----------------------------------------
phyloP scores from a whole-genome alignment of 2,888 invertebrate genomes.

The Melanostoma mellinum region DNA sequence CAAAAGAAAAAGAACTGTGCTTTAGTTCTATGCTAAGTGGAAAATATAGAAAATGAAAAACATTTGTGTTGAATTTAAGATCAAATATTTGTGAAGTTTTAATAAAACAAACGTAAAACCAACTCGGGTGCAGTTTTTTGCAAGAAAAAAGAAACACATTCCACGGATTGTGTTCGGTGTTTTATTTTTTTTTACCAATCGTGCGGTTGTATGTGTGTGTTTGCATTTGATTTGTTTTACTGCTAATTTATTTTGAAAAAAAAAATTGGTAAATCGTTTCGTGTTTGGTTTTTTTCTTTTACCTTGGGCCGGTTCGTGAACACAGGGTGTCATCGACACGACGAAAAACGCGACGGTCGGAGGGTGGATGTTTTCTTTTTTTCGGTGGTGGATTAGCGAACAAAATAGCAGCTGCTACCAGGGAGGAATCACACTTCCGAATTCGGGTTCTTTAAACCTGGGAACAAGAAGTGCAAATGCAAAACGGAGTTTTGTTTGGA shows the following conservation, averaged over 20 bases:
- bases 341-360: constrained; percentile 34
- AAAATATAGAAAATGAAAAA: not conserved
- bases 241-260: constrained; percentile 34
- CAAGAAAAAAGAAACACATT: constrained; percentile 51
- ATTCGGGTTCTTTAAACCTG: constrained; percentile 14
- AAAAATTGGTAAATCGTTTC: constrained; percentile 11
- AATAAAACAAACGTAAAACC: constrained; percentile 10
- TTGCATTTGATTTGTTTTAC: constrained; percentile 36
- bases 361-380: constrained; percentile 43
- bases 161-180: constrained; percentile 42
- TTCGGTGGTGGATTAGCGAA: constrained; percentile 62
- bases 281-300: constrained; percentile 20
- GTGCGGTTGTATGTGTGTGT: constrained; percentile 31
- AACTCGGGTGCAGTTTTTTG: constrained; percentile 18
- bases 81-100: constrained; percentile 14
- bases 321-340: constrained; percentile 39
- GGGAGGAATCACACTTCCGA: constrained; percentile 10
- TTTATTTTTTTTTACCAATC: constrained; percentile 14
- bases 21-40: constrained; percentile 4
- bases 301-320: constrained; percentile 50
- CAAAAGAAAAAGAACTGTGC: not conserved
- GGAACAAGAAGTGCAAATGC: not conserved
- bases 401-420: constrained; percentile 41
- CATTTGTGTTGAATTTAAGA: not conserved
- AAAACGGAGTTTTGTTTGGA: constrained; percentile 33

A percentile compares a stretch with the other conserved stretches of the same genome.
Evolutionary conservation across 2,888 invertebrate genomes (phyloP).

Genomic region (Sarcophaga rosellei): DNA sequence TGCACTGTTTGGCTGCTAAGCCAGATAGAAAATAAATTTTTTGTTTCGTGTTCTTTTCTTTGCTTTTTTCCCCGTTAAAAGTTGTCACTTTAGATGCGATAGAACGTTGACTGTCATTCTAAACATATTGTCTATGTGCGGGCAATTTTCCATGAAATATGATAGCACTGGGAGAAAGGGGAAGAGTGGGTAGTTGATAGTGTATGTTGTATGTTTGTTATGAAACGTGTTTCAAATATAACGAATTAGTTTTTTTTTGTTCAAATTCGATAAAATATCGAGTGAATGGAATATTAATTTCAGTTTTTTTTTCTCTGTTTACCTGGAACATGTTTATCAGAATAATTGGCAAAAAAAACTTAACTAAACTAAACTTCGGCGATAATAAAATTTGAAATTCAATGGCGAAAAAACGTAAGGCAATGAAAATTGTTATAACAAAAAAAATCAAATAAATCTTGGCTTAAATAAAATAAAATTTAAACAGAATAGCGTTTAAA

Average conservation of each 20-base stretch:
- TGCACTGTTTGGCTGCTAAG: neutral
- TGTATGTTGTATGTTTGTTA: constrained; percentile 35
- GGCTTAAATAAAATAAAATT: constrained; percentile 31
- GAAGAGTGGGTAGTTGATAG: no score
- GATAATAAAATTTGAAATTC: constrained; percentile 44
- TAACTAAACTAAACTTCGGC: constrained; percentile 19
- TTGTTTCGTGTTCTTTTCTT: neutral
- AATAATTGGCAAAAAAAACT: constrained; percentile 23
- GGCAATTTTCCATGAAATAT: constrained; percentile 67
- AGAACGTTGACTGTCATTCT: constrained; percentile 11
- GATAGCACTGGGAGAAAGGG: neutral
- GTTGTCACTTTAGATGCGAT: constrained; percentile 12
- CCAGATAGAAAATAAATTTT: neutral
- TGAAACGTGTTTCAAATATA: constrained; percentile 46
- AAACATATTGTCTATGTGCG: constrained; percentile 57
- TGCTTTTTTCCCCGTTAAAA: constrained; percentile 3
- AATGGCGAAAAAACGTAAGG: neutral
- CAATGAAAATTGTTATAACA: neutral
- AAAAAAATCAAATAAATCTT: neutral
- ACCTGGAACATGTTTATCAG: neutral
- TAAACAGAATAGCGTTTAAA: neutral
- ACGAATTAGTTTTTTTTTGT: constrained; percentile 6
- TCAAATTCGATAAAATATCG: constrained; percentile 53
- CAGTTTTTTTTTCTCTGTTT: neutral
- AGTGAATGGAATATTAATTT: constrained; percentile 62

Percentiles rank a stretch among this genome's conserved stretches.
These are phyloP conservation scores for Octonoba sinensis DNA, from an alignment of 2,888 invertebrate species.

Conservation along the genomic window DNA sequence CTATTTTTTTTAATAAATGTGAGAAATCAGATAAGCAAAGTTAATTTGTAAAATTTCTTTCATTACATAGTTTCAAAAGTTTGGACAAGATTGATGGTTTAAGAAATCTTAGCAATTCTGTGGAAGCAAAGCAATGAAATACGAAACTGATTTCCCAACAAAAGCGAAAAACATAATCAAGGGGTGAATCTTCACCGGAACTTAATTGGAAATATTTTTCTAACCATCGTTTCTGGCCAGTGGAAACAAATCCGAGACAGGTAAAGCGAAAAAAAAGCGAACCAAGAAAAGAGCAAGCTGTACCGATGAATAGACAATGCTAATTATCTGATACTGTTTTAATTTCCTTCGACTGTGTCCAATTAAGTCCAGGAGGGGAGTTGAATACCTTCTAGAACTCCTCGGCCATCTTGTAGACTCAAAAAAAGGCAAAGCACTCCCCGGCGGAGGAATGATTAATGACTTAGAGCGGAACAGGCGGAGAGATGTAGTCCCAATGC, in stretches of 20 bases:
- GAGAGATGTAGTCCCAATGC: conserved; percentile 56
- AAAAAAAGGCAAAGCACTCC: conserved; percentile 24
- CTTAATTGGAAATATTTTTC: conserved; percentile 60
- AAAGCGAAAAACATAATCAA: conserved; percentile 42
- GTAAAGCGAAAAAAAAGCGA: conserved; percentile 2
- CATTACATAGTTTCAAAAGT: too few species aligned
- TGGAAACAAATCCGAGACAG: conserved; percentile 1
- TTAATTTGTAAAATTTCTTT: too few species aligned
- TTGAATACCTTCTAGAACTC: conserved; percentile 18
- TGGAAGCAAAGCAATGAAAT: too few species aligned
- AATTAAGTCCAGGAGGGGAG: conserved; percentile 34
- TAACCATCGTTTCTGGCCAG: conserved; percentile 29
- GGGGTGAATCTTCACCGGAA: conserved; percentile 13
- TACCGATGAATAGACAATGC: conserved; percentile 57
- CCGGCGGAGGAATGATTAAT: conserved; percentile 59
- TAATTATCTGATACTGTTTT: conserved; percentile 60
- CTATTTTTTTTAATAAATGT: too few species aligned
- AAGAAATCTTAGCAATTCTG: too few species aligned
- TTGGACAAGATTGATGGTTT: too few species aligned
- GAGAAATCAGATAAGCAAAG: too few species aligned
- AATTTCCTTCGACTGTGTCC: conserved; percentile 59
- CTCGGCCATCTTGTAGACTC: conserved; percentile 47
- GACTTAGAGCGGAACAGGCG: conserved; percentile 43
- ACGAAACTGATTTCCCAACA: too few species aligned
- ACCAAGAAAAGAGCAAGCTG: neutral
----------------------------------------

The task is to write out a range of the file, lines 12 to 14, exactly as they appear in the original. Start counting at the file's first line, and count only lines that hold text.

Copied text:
- bases 161-180: constrained; percentile 42
- TTCGGTGGTGGATTAGCGAA: constrained; percentile 62
- bases 281-300: constrained; percentile 20